Some consular stations used the telegraph for important messages to speed the process, but they might be intercepted or copied en route on commercial telegraph services. Coded messages for sensitive information became common. Despite its utility, the expense of telegraph communication led the Union State Department to severely limit its use. Consuls also sometimes communicated directly with the Union Navy when time was too short for information to be transmitted through Washington. On several occasions Samuel Whiting, the consul in Nassau, sped communications by hiring a swift pilot schooner to carry messages directly to the naval station at Key West, but his entreaties to the State Department failed to produce a despatch boat for his use.
The Confederates also had a smaller ship on the stocks in Birkenhead, a raider named the Alexandra. Dudley's spies provided him with all the details, and he sent them off to Washington, leading to his first success. Alexandra was built by William C. Miller as a gift to the Confederacy from their "bankers", Fraser Trenholm & Company. As such she would have joined a few other Confederate vessels built as contributions to the war effort by British citizens, and not part of the regular procurement programme. Consul Dudley gathered information directly, hired experienced legal counsel, and prepared a case based on his experience of the British legal system. Minister Adams used Dudley's information to force the British government to bring court proceedings that, while failing to seize the ship, ultimately so delayed Alexandra that the gunboat was never placed in service. A complicated legal argument, proving that the Alexandra was, in fact, a warship, resulted in it being detained by the board of Customs on April 4, 1863. The information provided by Dudley's spy ring was well used to put together a strong campaign in Britain against the South.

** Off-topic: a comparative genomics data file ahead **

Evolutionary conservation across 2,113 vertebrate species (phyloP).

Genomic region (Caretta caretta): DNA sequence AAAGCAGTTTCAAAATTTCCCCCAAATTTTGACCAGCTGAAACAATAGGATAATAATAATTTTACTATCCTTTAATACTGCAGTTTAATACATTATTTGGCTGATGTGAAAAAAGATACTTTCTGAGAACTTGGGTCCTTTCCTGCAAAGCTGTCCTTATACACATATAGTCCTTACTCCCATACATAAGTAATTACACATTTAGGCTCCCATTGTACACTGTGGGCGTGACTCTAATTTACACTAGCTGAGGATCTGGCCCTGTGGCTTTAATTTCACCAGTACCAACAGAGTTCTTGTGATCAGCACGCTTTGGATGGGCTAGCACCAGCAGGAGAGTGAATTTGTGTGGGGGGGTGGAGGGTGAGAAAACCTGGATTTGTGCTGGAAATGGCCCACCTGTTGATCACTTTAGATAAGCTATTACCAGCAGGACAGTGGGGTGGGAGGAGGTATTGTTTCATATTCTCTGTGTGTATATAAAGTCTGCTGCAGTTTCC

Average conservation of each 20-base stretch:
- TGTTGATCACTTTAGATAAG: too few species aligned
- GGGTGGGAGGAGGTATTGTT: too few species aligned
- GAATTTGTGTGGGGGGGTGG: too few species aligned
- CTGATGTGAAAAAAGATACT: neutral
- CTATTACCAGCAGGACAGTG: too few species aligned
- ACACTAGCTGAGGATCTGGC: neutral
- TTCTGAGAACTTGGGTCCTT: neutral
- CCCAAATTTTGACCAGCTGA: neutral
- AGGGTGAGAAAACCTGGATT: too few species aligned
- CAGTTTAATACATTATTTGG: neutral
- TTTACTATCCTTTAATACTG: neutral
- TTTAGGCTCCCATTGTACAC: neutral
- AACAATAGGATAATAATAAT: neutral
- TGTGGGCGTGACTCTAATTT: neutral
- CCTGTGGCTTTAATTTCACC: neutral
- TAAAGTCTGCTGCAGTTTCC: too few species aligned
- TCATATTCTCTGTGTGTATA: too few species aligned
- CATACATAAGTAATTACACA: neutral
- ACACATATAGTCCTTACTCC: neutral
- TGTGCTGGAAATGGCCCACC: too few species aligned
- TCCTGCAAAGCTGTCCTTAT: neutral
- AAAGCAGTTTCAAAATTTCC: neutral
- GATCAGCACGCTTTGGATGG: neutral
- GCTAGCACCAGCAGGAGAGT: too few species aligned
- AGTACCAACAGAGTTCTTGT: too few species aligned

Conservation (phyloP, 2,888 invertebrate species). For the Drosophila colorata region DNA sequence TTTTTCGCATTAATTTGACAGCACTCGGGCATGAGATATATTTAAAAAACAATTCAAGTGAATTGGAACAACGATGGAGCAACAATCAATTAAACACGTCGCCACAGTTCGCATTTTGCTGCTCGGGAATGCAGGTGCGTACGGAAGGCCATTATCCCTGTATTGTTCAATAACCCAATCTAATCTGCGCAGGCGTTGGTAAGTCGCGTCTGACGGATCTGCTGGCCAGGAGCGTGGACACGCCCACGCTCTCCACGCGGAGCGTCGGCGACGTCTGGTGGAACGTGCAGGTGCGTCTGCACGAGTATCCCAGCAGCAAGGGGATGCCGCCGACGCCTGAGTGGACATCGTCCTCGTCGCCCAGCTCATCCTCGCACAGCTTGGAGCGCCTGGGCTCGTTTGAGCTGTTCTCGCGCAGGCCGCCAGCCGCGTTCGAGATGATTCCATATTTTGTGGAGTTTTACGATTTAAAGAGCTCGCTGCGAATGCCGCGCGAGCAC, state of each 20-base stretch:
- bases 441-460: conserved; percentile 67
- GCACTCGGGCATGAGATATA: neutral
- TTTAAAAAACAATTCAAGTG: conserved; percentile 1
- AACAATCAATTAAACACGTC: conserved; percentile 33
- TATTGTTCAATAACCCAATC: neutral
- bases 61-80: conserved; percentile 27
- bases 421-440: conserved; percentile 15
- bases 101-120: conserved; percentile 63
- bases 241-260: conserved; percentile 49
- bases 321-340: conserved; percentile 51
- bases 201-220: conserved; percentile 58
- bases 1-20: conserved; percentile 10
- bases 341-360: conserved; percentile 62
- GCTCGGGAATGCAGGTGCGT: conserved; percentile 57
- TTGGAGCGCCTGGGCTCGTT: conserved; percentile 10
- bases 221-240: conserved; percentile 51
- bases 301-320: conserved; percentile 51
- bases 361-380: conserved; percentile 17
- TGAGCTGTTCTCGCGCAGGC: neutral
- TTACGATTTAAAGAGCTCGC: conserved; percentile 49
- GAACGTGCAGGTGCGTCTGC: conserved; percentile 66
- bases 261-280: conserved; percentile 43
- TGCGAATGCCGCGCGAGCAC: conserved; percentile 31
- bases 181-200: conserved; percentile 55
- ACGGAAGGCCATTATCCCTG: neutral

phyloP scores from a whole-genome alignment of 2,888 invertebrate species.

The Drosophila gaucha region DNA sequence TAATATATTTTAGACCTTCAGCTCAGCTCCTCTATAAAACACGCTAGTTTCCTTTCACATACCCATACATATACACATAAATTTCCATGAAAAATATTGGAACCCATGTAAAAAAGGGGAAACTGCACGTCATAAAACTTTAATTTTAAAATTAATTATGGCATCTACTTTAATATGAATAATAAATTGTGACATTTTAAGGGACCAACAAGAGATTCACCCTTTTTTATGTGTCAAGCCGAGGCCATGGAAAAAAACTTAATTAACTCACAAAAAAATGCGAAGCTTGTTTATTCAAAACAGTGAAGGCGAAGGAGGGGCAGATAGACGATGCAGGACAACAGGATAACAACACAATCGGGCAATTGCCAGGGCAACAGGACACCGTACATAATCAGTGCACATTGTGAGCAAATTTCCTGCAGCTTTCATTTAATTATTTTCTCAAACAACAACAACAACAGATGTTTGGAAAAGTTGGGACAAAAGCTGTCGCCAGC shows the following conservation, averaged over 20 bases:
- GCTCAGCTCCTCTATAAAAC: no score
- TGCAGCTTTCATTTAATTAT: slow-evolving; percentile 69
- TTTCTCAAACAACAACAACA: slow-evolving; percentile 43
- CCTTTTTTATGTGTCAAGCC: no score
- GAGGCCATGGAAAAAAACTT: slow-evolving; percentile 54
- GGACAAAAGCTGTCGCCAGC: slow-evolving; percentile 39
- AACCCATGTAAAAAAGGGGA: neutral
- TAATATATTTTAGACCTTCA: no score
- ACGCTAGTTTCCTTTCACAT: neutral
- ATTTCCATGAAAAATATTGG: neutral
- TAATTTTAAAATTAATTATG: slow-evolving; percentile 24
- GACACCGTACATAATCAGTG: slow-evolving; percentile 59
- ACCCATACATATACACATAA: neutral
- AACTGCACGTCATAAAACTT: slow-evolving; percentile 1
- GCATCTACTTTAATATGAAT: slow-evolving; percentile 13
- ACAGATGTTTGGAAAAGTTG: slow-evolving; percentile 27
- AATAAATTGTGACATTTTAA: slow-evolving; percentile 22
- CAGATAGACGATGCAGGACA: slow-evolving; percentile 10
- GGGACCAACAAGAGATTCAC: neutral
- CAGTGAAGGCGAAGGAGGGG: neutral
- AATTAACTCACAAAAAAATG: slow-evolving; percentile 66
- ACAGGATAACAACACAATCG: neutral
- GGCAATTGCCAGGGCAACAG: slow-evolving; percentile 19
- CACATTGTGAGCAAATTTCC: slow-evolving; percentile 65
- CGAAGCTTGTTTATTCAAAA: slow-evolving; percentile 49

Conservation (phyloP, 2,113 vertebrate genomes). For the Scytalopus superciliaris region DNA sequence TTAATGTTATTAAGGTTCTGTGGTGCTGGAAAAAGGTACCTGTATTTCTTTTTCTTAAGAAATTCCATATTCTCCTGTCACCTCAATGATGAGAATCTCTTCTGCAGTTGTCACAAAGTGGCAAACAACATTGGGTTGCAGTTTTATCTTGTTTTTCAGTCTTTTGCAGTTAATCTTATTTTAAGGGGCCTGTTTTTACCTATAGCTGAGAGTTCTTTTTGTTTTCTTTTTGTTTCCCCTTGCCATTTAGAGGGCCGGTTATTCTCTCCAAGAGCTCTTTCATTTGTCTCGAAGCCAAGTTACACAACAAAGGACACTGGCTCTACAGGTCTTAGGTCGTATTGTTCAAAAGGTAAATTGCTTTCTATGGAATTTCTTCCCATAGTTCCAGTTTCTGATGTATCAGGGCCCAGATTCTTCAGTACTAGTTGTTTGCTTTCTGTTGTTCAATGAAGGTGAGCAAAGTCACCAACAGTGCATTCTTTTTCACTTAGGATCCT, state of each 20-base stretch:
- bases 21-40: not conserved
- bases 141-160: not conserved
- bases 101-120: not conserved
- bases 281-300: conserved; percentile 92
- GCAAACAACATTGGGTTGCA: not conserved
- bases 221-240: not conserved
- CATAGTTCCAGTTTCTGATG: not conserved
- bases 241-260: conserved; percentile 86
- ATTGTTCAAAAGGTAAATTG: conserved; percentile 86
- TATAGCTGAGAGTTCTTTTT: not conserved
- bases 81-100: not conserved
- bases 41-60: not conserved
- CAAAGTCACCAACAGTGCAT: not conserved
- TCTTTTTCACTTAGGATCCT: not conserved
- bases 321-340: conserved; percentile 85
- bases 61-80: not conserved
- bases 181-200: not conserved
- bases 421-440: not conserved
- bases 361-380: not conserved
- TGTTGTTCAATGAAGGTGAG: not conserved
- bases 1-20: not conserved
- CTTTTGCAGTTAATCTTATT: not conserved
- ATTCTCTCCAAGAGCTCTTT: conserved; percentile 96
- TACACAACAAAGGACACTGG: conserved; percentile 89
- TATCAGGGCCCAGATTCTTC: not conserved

And by now the North was beginning to get the upper hand on the battlefields.
The Alexandra case and its resulting newspaper coverage also brought considerable attention from a wider public to Confederate operations going on in Great Britain, and to the inadequate British neutrality laws. This attention forced the government to take decisive action to enforce neutral behaviour upon its citizens during later crises: policy prevailed over law. The loss of the gunboat did little real damage to Confederate plans, but the legal precedent and close attention devoted to Confederate purchasing permanently hindered Southern procurement not only in Britain but in Europe.
The intended use of the Lairds Rams could not be hidden or misdirected. Due to their ram bows, the ships were dangerous weapons platforms even before guns were mounted. In locations around Europe, Union consuls gathered depositions and other evidence sufficient to prove the Rams' connection with the Confederate government. In Liverpool, Dudley dogged Bulloch, employing private detectives, sympathetic sea captains, knowledgeable attorneys, and Confederate turncoats. He obtained copies of Confederate correspondence and internal Laird documents to gain knowledge of Bulloch's every move. The Union's London consul, Freeman H. Morse, managed to induce a young London mechanic to get a job in the Laird shipyards with a promise of a recommendation to a U.S. shipbuilder. (The boy's mother eventually found out and stopped the spying by threatening to expose him and the U.S. government's role in his activities.) In London, Minister Adams once again ably presented Dudley's evidence and explained the U.S. government's view that release of the ironclad rams might be considered an Act of War.
But work on the Laird rams was still continuing, so Dudley's intelligence network alerted both British and American sympathizers to the danger. This was not difficult as both the Florida and the Alabama were in full cry on the high seas. Now the Union Congress reacted - by authorizing President Lincoln in March 1863 to create Northern privateers. At last British shipping was under threat.
A few weeks later, Dudley's Liverpool operations were discreetly increased - he now had Washington's full official and financial backing. A two-man diplomatic mission arrived in London. Some US$l0 million was allocated in government bonds to be used as security for a loan of £1 million from the British bank Baring Brothers to purchase secretly any warships being built for the South in any shipyard in Britain. Ambassador Adams was kept in the dark about the mission's true purpose. Dudley, however knew exactly what was going on, and even managed to get a bit more cash to increase his own spy network. However the secret leaked out, and the true facts of the American delegation were published in the London Times. So the project was abandoned, but Dudley now got far more support from Washington than ever before, being given almost unlimited power to operate in Liverpool and the north of England. The Emancipation proclamation however, had changed attitudes in England, and public pressure on Palmerston to enforce neutrality laws against the Southern States increased. The Foreign Enlistment Act was debated again in parliament early in 1863, and the Alabama story was raked up again. But the South was losing popular support.